Complexity and Contextual Emergence

Lecturers: Robert C. Bishop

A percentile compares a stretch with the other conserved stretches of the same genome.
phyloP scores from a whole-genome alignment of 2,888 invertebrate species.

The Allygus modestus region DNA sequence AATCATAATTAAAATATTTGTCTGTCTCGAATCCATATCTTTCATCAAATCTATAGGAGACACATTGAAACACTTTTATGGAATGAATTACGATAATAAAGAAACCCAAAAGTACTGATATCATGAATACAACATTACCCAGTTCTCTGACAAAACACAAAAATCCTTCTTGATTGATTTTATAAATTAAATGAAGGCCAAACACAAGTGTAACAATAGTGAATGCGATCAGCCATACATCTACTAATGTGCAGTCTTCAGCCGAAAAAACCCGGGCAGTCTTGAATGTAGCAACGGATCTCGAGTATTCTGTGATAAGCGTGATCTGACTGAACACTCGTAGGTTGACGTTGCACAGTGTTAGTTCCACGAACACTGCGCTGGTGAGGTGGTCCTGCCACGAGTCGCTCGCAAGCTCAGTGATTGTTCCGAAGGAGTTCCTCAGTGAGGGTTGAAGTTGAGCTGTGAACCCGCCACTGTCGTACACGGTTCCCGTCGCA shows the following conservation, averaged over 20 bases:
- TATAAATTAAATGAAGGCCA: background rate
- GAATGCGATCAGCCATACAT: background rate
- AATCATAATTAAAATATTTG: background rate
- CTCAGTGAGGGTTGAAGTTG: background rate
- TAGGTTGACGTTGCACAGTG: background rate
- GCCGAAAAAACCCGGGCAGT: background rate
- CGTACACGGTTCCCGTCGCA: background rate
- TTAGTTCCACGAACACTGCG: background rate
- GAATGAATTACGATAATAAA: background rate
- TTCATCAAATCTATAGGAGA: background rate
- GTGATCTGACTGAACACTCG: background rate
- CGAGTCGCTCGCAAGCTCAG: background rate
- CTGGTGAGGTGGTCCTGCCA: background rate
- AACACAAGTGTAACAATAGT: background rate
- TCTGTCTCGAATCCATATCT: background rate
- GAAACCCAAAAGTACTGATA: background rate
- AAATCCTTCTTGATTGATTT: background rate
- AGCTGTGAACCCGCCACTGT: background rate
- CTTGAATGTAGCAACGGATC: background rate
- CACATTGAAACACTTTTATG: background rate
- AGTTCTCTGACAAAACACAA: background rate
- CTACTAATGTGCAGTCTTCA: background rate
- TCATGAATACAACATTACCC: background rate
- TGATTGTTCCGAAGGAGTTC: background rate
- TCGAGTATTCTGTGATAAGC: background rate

There is a lengthy philosophical literature on reduction and emergence,and contemporary interest in such topics seems as strong as ever. Likewise, complexity is also a topic of intense interest, reaching almost buzz-word status. Complex phenomena arise in the natural sciences as well as in social systems. They are rich with metaphysical and epistemological implications which are only recently receiving sustained philosophical analysis. Moreover, while reduction and emergence literature interacts with complexity to some degree, there has been too little sustained analysis of how causation or laws in complex systems challenge typical accounts of reduction and emergence. Contextual emergence is a framework allowing for more detailed metaphysical and epistemological analysis of complexity while taking the scientific developments seriously. I will describe contextual emergence, focusing particularly on the importance of contexts and stability conditions, and illustrate it using some physical examples. Then, I will extract some lessons for further philosophical reflection on top-down constraint and causation relevant for biological and social systems.


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